Well, that’s what happens in Morning Glories. Okay, so I just spoiled the end of the first issue, but hey, big whoop, you’d have gathered that anyway. But yeah, this is an extremely prestigious boarding school, that drugs you so that you don’t know where it is located…
That tries to influence you through strange, barely seen images…
That encourages parents to give you independence, to pretend that they don’t know you so that you don’t talk to them or the outside world…
And if they don’t like it then, well…
Yeah. And that’s not even going into the creepy sci-fi wonderful-ness of it
Morning Glories #1, by Nick Spencer & Joe Eisma, Image
Alex Ross is well known for painting for many series, from classics like Kingdom Come to the covers for the current All-New All-Different Avengers run, but Marvels is, for me, his best work.
Maybe it is how well his work portrays classic scenes in a new light, maybe its how his writing fuses perfectly with Kurt Busiek’s incredible writing, maybe it’s how he makes every panel pop with both energy and grace simultaneously, but there is just something about that makes it work so well.
There’s a chance it is just nostalgia, but there is just something about seeing panels like this, where classic images are shown through the camera lens of a humble reporter, re-enforcing the fact that Marvel Comics exist inside the Marvel universe as historical documents and records of events, that just blow me away.
Marvels #1-4, by Kurt Busiek and Alex Ross, Marvel
The current Detective Comics run has been excellent, and this is to be the last issue of the current arc, before a crossover with Nightwing and Batman begins. The ongoing story is that Batman and Batwoman have set up a team of people that they think can, with a bit of training, fight crime to their level in Gotham, and that team is made up of Orphan (Cassandra Cain), Spoiler (Stephanie Brown), Red Robin (Tim Drake) and Clayface. Yup, Clayface. As you would expect, a team with two Robins, two Batgirls, and six badasses is as excellent as it sounds, but then factor in that they are fighting a team of men in armour that are training to become Batmen, and the series climbs to new heights.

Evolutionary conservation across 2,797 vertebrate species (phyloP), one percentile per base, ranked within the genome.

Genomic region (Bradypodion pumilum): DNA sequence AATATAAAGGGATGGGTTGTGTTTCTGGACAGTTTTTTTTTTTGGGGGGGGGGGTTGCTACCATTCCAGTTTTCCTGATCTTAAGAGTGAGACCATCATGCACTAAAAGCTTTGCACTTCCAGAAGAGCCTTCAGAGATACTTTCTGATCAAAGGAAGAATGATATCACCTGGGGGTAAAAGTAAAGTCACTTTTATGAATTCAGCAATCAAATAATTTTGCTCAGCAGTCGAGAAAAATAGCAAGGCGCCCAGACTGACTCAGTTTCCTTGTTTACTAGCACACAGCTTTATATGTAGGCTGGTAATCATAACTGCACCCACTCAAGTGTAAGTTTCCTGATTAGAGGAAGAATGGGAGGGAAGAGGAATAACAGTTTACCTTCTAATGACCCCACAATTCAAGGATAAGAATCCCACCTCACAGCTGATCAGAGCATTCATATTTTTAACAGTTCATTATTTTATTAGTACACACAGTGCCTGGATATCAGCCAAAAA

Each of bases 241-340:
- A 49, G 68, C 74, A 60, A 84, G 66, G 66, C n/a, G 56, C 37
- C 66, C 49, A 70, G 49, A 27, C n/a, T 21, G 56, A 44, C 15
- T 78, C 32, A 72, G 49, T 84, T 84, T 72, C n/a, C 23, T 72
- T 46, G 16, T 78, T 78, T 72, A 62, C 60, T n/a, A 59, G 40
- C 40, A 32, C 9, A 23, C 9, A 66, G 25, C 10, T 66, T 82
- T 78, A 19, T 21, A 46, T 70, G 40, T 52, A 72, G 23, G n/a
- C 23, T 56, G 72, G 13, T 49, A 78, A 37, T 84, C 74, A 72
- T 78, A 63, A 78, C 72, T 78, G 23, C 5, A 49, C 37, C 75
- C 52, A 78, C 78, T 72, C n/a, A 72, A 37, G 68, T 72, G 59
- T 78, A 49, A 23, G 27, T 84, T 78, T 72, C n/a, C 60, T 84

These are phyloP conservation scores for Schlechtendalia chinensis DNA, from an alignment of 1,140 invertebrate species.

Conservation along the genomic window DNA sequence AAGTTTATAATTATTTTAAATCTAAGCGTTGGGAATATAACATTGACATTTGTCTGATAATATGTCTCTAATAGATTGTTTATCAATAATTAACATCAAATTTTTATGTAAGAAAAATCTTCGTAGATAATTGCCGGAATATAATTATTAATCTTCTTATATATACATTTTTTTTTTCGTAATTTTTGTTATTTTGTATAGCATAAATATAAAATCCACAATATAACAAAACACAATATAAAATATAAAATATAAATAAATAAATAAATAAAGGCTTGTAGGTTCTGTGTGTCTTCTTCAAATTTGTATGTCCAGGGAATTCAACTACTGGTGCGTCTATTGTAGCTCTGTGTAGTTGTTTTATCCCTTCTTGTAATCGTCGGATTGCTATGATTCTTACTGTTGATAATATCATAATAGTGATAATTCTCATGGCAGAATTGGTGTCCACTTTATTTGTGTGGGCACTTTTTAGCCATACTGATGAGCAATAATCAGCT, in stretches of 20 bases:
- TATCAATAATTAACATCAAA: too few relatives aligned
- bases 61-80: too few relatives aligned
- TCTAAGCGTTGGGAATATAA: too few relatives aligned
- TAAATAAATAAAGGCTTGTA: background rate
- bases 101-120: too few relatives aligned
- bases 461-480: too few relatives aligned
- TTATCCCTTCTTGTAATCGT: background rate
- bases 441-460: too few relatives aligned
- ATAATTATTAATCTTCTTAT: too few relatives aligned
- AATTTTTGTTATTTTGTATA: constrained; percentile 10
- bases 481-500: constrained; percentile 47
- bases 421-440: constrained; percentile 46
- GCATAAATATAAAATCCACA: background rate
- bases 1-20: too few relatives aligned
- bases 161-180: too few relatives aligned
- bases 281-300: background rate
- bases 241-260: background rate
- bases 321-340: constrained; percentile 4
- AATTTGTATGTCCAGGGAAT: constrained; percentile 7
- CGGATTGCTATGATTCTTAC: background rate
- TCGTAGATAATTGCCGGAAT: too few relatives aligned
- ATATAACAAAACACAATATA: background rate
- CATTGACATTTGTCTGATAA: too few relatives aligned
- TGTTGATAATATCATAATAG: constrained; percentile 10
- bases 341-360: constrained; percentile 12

This is a very dramatic conclusion to the arc, and I have no doubt that if you like the characters then you will stumble across big spoilers for the end of the issue, but I absolutely recommend it to you all.
Detective Comics #940, by James Tynion IV, Eddy Barrows & Eber Ferreira
Kyle Rayner was a graphic artist. Yup, he drew comic books.
Automatically, that means he is pretty cool. The fact that he then got given a Green Lantern ring makes him even cooler.
Hal Jordan, the first member of the Green Lantern Corps to come from Earth, got possessed by Parallax, the fear entity. His city, Coast City, had just been completely destroyed, so he was, shall we say, susceptible to its influence, but then he went crazy, see totally insane, killed a good few Lanterns, see basically all of them, destroyed the main power battery, yadda yadda. The Green Lantern Corps was gone. So Ganthet, the last remaining Guardian, gave the last remaining Lantern ring to Kyle Rayner.
He wasn’t exactly ready for it at the beginning, but he managed to defeat Mongul, which is pretty damn good, right? Except, his ex-girlfriend, who he had confided in and just got back together with, got killed by Major Force and stuffed in a fridge. Yup, that’s where the phrase “Women In Refrigerators” comes from, Kyle Rayner’s girlfriend that died purely to make Kyle take his role as a Lantern seriously. It was a pretty embarrassing move on DC’s part, and one that Gail Simone will never let them forget.
For a time then, Kyle was the only Green Lantern. To us now, and to readers at the time, this was a new thing, there had been an entire Corps for a long time, and even just on Earth there were frequently three separate Lanterns. But Kyle carried the name solo. He briefly joined the Titans, and joined the Justice League, taking the roles that all previous Lanterns before him had. He also set out to restart the Green Lantern Corps, and even took host to Ion, the parasitic entity of willpower, though he gave up the near-omnipotence of the powers to remain human.